1. PNWBrit says:

        That’s what I meant – that the MOTORS in MOTOR racing cars SHOULD be a/the differentiator.

        It’s very, very sad that Cosworth of all people want to make motors like this.

    2. Davexxx says:

      Personally I don’t want an ‘engine war’, I visualise F1 primarily as a DRIVER/Team sport, and I don’t like the Wacky Races idea of simply bolting a Nuclear-powered engine on your car just to ensure a first place win. How about a future ‘engine’ which Star-Trek-like teleports you around the track at the speed of light to ensure a win?
      I like the little tweaks by clever engineers to avoid the all-identical A1-racing type model, but those tweaks being done within the FIA-defined confines: it’s fine with me as it is.

      1. Rich C says:

        Dave if you want an only-the-driver-makes-any-difference series then a spec series like IndyCars is what you want.

        But even they are getting some diversity next season, so I think you’re outa luck.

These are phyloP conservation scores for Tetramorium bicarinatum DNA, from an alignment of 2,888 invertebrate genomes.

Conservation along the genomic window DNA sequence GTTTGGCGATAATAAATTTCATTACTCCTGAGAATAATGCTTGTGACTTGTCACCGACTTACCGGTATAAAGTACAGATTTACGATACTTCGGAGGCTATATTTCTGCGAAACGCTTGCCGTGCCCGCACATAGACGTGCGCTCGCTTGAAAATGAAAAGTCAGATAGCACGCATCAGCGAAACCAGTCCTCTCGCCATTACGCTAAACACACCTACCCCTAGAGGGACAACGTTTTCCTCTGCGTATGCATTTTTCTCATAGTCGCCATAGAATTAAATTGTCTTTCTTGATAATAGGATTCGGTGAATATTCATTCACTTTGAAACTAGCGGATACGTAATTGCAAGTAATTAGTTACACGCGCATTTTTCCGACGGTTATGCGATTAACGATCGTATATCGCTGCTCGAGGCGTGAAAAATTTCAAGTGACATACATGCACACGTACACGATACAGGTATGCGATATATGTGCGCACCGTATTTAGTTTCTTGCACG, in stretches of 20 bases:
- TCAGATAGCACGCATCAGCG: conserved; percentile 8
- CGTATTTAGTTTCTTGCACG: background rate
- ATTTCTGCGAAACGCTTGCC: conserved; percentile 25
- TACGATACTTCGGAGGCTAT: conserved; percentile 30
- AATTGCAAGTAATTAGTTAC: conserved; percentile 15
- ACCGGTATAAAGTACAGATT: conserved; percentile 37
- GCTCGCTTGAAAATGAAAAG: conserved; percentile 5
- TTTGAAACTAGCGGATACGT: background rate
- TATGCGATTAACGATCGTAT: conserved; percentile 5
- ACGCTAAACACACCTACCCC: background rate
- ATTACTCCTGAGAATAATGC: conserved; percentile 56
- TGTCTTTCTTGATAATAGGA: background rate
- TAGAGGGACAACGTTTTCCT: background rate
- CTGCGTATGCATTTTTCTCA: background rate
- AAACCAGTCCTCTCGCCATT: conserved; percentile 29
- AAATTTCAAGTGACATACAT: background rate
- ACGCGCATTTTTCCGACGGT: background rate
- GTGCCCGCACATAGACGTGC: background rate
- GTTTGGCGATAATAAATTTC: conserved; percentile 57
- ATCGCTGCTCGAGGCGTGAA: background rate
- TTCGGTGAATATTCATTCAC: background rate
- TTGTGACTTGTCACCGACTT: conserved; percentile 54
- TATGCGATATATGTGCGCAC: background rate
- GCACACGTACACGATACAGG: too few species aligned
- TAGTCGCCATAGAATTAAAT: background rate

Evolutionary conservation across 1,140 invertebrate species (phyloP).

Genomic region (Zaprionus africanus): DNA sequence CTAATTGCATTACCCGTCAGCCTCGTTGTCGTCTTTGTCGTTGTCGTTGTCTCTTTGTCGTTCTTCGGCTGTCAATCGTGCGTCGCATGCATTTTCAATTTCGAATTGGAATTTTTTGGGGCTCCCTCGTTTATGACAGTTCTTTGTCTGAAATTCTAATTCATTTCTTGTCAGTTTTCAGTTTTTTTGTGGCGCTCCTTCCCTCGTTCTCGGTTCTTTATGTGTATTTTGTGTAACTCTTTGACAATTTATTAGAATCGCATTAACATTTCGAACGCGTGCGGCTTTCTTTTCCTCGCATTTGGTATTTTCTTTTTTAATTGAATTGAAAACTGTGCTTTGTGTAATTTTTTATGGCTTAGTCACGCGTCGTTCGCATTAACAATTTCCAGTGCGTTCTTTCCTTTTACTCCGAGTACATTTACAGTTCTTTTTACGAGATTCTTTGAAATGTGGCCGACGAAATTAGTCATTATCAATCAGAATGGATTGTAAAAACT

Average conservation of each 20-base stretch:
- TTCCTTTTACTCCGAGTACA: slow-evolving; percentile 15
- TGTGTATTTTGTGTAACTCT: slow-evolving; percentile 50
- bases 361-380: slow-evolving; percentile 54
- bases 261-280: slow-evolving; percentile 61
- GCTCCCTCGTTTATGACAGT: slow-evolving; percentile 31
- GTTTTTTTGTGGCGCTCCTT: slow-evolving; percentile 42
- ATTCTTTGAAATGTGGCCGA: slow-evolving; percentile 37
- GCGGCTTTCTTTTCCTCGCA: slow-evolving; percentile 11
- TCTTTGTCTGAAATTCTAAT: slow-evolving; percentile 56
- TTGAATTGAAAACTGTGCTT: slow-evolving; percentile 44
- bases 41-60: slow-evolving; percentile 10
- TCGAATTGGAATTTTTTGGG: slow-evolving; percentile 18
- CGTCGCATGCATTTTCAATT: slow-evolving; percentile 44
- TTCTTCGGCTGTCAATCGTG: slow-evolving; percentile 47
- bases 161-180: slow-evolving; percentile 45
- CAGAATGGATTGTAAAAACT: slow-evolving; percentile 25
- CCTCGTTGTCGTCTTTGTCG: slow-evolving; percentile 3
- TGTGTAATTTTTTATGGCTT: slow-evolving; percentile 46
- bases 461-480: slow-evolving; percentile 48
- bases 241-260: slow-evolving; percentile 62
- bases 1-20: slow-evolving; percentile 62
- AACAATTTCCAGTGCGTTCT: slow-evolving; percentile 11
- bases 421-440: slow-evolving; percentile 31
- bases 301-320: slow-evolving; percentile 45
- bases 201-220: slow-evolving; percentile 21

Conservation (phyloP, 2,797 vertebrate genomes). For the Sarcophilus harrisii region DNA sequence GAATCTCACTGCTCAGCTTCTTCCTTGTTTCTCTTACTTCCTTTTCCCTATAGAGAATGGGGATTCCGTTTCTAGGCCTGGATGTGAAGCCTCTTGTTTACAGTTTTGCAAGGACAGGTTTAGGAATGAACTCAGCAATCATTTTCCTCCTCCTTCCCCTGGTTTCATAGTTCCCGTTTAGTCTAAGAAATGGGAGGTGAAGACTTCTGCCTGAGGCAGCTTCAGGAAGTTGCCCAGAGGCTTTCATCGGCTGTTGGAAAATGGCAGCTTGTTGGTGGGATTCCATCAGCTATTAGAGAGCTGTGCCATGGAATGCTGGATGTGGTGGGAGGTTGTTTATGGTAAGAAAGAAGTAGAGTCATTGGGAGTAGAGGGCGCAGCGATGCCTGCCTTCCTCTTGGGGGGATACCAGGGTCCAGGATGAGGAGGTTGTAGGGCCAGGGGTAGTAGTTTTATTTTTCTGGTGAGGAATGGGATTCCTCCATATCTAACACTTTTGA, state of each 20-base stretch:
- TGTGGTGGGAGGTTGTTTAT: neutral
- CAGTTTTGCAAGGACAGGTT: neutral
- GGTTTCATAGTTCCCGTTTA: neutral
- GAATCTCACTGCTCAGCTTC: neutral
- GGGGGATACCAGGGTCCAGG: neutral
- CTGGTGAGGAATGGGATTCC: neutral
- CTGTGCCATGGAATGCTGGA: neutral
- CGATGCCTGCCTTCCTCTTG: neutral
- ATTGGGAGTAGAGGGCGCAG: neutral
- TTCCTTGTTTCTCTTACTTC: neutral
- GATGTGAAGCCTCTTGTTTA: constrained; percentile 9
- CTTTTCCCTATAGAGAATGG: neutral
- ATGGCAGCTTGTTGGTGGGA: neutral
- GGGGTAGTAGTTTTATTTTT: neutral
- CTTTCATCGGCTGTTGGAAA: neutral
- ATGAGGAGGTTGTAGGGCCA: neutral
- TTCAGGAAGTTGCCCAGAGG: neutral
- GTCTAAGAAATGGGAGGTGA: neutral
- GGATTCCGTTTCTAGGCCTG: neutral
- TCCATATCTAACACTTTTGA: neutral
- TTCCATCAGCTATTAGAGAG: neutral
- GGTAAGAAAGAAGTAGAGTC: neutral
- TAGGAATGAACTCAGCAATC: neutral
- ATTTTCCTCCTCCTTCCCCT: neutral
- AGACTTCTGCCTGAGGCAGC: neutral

46. Tyler says:

    Remember the days when during the race you could expect and engine or two to blow up? That was fun…costly…but fun.

    1. PNWBrit says:

      But now we get glorified lap top batteries refusing to hold a charge or getting too warm.

      Fantastic!

  47. Abdoul says:

    Maybe this has been asked already, and if so sorry for the repeat.. But why doesn’t the FIA just make a fuel consumption requirement and let the manufacturers meet that with a V8 engine formula? What I mean is, the FIA should set a maximum amount of fuel for the race. For example 25gallons for a 250miles race which would work out to 10mpg. So the teams would have to get their fuel economy good enough to be able to complete the race competitively on 25gallons.
    I think it would be much more beneficial to the car industry if they’re able to develop technology that allows high performance v8 engines to obtain 12mpg, or even 8mpg for that matter, instead of trying to force them down to 1.6l v6 engines. The FIA should set yearly targets increasing the fuel economy requirements ultimately reaching a set goal on a certain date.
    With the combination of KERS, development in fluids, and other innovations, the manufacturers will be able to come up with technology that will directly apply to the car industry. If they can do all this and still have the engine mapping that allows the use a blown diffuser, then that’s true innovation that F1 should be promoting.